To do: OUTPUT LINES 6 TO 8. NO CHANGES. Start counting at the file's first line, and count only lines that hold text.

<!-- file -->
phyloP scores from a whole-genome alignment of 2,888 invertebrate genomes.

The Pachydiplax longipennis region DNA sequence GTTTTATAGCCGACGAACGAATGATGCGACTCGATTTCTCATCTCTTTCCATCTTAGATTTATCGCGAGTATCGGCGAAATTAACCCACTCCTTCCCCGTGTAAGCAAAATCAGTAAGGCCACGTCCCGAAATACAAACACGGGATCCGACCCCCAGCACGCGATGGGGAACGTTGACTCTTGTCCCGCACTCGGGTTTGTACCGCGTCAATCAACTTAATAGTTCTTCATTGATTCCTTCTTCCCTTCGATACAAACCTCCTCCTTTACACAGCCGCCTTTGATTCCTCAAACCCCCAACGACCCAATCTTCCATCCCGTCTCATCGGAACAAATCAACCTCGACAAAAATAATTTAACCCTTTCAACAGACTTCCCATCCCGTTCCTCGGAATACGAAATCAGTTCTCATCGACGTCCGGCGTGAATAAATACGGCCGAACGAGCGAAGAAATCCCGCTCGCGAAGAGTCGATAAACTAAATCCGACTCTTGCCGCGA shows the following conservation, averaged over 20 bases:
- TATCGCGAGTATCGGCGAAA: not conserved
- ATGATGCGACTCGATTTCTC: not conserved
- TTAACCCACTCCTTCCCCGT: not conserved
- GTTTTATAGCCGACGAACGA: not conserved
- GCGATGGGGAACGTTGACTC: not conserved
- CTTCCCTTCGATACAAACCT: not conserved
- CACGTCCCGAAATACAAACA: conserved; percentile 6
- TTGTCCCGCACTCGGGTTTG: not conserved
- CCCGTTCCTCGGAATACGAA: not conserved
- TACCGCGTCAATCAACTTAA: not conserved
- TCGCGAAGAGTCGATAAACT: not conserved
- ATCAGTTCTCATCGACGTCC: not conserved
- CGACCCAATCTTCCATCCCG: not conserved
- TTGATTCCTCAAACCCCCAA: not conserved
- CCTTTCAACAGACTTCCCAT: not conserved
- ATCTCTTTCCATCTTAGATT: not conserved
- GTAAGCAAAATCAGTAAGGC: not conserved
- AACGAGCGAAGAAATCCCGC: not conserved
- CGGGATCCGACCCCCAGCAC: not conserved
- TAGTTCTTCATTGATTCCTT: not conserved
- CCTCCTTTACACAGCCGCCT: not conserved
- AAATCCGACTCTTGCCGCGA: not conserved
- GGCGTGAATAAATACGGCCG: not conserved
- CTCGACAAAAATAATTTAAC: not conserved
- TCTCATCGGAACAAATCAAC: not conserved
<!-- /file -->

- GTTTTATAGCCGACGAACGA: not conserved
- GCGATGGGGAACGTTGACTC: not conserved
- CTTCCCTTCGATACAAACCT: not conserved